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On consent and technology

Kirsten Han
Kirsten Han
8 min read

Wah lau eh, what a week. Between work deadlines and early morning workshops and sleep deprivation and the #FixSchoolsNotStudents protest and the investigation into the protest, it’s been hectic.

I spent about 2.5 hours on Wednesday afternoon sitting in a police station being interrogated about the protest, even though I didn’t participate in it and was just covering it as a journalist. (You can read my piece for Xtra Magazine here!) I'm not sure if I'm just a witness or if I'm actually under investigation myself, but I guess I'll find out eventually. 😶

I was going to leave the TraceTogether stuff to the weekly update, but had more to say about it so thought it might be best to break it out into a special issue.

I occasionally facilitate workshops on sex ed and relationships with teenagers. In these workshops, whenever we talk about consent, we emphasise that it needs to be freely given, reversible, informed, enthusiastic, and specific. What we mean is that people need to be fully equipped with both the capability and the information to understand the implications and consequences of what they’re getting into, then actively, without coercion or threat, decide to agree to or participate in something (and not necessarily anything else beyond that). Also, they should be allowed to change their minds at any time before or during this activity/action/event.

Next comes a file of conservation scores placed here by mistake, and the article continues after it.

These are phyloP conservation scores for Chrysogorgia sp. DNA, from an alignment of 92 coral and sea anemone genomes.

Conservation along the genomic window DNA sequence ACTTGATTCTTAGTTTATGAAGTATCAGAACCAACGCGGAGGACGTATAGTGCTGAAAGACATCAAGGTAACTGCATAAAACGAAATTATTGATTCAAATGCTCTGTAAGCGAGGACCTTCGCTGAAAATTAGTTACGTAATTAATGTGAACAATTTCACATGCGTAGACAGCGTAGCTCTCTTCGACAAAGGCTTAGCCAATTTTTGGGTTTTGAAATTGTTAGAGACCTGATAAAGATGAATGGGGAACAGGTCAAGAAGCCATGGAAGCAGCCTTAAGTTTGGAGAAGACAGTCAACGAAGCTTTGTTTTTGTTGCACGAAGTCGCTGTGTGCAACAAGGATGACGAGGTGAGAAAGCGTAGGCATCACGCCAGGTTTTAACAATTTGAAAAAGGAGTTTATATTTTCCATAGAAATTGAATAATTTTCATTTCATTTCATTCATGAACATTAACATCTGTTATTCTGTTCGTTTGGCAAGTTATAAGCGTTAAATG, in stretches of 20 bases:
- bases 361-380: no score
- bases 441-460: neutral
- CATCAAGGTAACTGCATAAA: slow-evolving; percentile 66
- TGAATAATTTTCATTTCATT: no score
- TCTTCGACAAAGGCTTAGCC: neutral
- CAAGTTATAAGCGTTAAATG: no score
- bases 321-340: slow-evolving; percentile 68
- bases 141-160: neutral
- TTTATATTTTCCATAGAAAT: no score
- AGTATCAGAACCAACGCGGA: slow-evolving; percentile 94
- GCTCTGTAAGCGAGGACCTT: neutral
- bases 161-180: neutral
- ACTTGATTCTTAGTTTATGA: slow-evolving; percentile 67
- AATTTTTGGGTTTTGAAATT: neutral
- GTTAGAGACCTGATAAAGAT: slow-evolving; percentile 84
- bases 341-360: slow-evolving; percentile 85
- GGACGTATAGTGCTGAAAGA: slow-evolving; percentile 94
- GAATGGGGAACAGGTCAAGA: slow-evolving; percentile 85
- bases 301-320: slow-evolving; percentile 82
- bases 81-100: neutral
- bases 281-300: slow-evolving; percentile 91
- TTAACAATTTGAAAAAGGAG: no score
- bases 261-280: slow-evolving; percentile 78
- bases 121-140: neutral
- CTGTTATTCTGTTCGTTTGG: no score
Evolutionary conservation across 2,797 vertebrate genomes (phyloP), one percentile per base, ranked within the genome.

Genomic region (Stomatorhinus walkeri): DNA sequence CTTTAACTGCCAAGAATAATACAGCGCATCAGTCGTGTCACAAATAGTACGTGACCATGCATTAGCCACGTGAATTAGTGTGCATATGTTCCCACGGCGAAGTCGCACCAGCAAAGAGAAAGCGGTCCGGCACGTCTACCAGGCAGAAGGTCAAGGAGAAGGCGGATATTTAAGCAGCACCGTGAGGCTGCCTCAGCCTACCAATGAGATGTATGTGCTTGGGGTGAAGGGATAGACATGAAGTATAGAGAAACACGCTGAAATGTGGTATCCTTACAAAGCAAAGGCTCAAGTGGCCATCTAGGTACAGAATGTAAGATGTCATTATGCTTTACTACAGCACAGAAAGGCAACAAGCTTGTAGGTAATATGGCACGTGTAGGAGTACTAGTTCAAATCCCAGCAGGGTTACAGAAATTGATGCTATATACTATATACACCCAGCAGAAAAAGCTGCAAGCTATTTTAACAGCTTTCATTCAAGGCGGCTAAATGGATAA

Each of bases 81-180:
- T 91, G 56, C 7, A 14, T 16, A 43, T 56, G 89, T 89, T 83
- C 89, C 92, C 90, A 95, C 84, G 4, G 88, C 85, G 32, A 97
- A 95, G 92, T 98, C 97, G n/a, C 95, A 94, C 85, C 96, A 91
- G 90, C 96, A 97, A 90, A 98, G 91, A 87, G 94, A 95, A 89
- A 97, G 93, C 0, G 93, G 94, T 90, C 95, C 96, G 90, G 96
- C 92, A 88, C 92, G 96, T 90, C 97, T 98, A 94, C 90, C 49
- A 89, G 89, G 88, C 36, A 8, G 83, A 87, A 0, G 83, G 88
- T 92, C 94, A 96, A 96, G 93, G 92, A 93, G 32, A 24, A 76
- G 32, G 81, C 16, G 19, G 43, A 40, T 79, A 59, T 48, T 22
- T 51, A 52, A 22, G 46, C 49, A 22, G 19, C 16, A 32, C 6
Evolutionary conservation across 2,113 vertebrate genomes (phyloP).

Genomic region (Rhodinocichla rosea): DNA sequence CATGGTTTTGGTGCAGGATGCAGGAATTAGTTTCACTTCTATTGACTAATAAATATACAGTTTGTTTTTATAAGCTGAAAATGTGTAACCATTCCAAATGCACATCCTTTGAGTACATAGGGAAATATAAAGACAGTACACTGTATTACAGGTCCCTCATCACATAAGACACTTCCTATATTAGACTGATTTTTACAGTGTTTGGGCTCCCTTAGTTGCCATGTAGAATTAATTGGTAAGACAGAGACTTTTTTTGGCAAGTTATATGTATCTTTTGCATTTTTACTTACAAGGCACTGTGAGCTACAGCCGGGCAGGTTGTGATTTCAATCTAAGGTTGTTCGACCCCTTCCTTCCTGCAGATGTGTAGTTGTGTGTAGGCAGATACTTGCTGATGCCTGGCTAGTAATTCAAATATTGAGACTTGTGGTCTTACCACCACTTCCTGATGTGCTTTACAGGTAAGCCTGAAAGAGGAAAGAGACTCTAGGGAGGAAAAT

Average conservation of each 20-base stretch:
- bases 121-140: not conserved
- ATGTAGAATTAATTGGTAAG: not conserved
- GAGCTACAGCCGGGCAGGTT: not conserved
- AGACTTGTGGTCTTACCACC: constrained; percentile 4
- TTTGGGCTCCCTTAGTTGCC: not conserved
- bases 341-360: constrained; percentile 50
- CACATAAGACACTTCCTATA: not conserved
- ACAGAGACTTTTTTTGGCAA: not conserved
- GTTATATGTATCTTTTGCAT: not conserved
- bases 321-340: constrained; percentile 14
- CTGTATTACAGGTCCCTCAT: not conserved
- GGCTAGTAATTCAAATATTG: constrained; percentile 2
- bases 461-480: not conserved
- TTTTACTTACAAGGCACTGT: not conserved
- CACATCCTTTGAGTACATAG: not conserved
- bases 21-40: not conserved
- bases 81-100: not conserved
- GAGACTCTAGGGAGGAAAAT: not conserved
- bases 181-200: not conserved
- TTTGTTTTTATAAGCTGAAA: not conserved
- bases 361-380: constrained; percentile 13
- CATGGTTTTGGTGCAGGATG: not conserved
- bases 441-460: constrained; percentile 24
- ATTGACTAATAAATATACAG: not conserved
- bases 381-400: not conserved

While consent is often talked about in the context of sexual activity — particularly in an era of #MeToo and discussions about sexual assault and harassment — at these workshops facilitators like myself emphasise that consent needs to apply to all our relationships. And the more I talk about this to batches of teenagers, year after year, the more I’ve started thinking about how these principles of consent apply to citizens’ relationship and interactions with our governments.

When talking about decision-making and policy at scale, it’s difficult to insist upon the same level of specificity and granularity that exists in discussions about boundaries within a romantic relationship, or a small group of friends. It’s not feasible for a government to ask every citizen for consent for every specific policy they want to implement, every action they want to take. That’s why, in democratic countries, citizens (ideally) scrutinise party manifestos and policies, and elect representatives they generally trust to represent their interests and concerns, to vote on major decisions and scrutinise the government.